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5 Things Agents Want from Their Carrier Partners

With margins compressing as marketing, selling and servicing insurance become more competitive, independent agents and carriers need to develop new strategies to help each other.
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5 things agents want from their carrier partners

Independent agents and their carriers are like waiters and chefs at a restaurant. They have different jobs but need each other to operate successfully.

With margins compressing as marketing, selling and servicing insurance become more competitive, independent agents and carriers need to develop new strategies to help each other. Carriers have provided agents with marketing resources for a long time, but the flyers, static web content and generic social media campaigns provided will no longer be enough to help agents bring in the business their carriers seek.

Here is an independent agent's technology wish list:

1) Provide instant quoting in personal lines. Speed to quote and issue isn't a new concern for agents or carriers. But quoting still isn't fast enough. Most personal insurance carriers can easily work with comparative raters, but bridging and other issues slow down the process and add complexity and cost.

A handful of carriers have figured out how to write profitable home and auto coverage with little more than an address. This kind of speed allows agents to spend time building relationships instead of quoting.

2) Arm agents with enriched prospect data. Carriers have been generating “hit lists" forever. But in today's data-rich environment, these lists are as crude as a blacksmith's forge. Technology exists for these prospecting lists to detail data points necessary to provide a quote in small commercial or elsewhere, an estimated premium, and a competitive comparison.

Many carriers are using similar technology for their own processes. This advanced knowledge combined with traditional sales skills would serve as a superpower for many agents in the marketplace.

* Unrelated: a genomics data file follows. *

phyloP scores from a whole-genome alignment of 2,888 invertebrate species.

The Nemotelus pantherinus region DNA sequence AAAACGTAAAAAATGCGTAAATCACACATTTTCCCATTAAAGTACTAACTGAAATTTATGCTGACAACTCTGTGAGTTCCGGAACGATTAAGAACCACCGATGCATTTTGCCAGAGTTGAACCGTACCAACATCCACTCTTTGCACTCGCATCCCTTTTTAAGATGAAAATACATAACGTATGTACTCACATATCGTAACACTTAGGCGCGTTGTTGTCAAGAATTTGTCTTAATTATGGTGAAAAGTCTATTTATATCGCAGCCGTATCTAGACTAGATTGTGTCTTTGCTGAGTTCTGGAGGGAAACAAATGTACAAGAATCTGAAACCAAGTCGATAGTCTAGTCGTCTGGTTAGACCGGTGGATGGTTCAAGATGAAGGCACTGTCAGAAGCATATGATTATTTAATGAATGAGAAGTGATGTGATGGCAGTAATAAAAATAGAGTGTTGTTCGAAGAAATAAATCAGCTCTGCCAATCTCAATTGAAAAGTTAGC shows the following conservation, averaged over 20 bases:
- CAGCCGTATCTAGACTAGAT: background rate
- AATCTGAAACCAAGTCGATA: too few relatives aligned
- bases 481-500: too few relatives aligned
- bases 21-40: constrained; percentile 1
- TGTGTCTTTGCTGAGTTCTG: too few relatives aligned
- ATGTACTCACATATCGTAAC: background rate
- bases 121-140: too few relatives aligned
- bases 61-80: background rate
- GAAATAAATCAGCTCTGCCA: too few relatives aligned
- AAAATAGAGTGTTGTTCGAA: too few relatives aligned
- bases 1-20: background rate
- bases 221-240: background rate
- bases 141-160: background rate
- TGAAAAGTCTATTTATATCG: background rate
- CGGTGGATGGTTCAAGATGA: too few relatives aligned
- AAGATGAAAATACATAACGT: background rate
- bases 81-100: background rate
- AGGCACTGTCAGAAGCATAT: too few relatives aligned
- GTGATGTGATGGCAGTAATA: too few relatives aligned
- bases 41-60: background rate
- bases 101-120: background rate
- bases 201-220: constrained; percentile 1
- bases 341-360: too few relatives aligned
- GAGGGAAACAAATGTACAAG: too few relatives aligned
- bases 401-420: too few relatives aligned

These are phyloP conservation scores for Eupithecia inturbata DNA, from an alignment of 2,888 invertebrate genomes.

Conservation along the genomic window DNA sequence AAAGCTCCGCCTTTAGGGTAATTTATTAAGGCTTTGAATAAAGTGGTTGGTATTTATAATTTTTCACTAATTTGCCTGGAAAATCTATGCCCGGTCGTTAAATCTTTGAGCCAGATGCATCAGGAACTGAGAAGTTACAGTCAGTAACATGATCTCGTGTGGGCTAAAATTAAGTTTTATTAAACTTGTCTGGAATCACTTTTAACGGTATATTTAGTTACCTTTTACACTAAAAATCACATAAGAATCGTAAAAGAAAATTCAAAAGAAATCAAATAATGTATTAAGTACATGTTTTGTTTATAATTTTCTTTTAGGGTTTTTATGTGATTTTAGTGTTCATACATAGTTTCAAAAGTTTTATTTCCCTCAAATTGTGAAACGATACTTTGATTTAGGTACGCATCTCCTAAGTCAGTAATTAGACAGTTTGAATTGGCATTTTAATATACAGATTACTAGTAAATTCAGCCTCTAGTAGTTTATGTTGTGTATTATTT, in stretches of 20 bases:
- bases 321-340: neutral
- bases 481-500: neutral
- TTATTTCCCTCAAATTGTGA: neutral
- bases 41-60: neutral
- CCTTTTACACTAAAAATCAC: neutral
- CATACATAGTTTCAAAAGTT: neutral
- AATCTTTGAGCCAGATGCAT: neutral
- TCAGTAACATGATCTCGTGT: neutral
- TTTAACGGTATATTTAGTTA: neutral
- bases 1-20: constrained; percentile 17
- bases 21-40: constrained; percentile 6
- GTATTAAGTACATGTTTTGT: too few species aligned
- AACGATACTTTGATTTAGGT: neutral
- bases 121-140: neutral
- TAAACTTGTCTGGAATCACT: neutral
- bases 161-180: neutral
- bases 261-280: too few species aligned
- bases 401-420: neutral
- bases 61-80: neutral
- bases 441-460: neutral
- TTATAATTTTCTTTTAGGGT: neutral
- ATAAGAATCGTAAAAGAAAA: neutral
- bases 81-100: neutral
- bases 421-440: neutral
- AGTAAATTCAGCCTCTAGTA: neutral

3) Get on board with commercial lines comparative raters and prioritize tech budgets to make them work well. Some carriers worry they could lose market share with commercial lines comparative raters, concerned that the tools fail to highlight their “uniqueness." This demonstrates a fundamental distrust of their agents. Meanwhile, other carriers just haven't prioritized adopting these tools into their tech budgets.

However, agents need these tools to save time, preserve margins and focus on relationship-building instead of wasting time tracking down quotes. Speed has never been more critical for insurance sales and few tools offer more promising return on investment than comparative rating tools.

4) Use artificial intelligence to coach agency staff in real time. Many carrier executives have told me agents can receive more competitive quotes depending on how that agent uses their system. Why not install AI in the quoting system to provide real-time coaching during the rating process? As talent turnover within agencies accelerates over the next few years, this could be a game-changer.

5) Collaborate with data. Carriers download huge amounts of data into agents' management systems today. Why not collaborate with agencies to tap into their data and provide automated account rounding, marketing, quoting and closing?

The expression “data is everything" is said so often today that it's in danger of becoming trite. The opportunities for agents to sell more, better and faster through data aggregation and analytics tools are clear. The problem is not the availability of these tools, it's scale and affordability. Those are problems that carriers can solve.

Tony Caldwell is an author, speaker and mentor who has helped independent agents create over 250 independent insurance agencies. Learn more by visiting his website.